The 70 percent stake that affiliates of Abu Dhabi’s International Petroleum Investment Company have in Hyundai Oilbank, South Korea’s fourth-largest oil refining and marketing company, is resting on shaky ground. Last month, an International Chamber of Commerce arbitration panel ruled against IPIC in a dispute with other shareholders in Hyundai Oilbank, led by Hyundai Heavy Industries. The panel ordered that IPIC sell its 70 percent stake in Hyundai Oilbank at a 25 percent or more discount to other shareholders, representing about a $750 million haircut off the market price. IPC has since protested the award, but last week, Hyundai Heavy went to South Korean court seeking an order enforcing the ruling.

The arbitration was first filed last spring. Hyundai Heavy, represented by Debevoise & Plimpton and the Korean firm Bae, Kim & Lee, complained that after IPIC increased its stake in Hyundai Oilbank from 50 percent to 70 percent between 2002 and 2003, IPIC stopped paying mandatory dividends as provided by the shareholder agreement. IPIC, represented by Shearman & Sterling and Shin & Kim, denied the allegations and made various counterclaims. But following a five-day hearing in Paris, the arbitration panel made its ruling in favor of Hyundai Heavy, finding that IPIC had made a material breach of its shareholder agreement with Hyundai Heavy.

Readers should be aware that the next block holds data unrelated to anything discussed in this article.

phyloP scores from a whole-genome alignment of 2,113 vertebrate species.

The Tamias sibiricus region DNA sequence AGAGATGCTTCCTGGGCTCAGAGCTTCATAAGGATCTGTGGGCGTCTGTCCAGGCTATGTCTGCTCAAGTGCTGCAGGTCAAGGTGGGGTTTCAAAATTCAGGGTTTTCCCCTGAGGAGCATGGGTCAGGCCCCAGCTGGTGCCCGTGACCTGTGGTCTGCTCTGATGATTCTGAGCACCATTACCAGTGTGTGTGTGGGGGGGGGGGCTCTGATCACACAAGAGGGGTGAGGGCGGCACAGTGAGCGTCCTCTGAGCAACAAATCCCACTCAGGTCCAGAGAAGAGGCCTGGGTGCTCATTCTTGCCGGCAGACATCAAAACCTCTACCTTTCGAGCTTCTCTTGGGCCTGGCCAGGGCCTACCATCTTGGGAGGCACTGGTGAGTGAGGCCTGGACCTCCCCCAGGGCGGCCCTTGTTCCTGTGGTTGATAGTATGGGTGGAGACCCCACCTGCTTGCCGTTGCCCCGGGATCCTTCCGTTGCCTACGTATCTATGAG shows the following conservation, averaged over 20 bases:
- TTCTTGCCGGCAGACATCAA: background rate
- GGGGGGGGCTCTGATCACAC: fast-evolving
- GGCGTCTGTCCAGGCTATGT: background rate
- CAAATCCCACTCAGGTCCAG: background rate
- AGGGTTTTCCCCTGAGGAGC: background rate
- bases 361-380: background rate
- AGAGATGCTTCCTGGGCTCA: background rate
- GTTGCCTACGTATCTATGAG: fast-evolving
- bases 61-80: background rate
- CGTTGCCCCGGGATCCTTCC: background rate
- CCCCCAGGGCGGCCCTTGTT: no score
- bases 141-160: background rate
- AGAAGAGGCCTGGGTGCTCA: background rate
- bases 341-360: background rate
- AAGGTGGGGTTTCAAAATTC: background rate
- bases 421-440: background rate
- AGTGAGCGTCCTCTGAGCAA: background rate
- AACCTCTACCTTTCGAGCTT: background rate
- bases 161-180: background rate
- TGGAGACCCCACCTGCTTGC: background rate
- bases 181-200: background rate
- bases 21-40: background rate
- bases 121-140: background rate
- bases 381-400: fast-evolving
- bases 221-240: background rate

Debevoise partners David Rivkin and Christopher Tahbaz, who tried the arbitration for Hyundai Heavy along with lawyers from Bae, Kim & Lee, told the Litigation Daily that the award may be the largest ever. But the bigger question now is how the award will be enforced. IPIC has vaguely complained about “key factual and legal conclusions of the arbitral award” and has stated that it has no legal effect unless a South Korean court enforces it.

That has baffled Rivkin and Tahbaz, who point to a passage in the shareholder agreement that explicitly states that all disputes between the parties would be settled by an arbitration panel and that its award would not be reviewable by any court. They also point to IPIC’s statements on the record throughout the arbitration process. “They never raised any objections about the fairness of the procedure during the arbitration itself,” said Tahbaz.

Nonetheless, Hyundai Heavy’s Korean counsel at Bae, Kim & Lee filed an action last Wednesday in a Korean court seeking to enforce the award. We asked Rivkin whether or not they risked losing, but he didn’t seem too worried. “We’re pretty confident … there are no grounds to challenge it,” he said.

John Savage of Shearman & Sterling, who represented IPIC at the arbitration proceeding, did not return a call seeking comment.

This article first appeared on The Am Law Litigation Daily blog on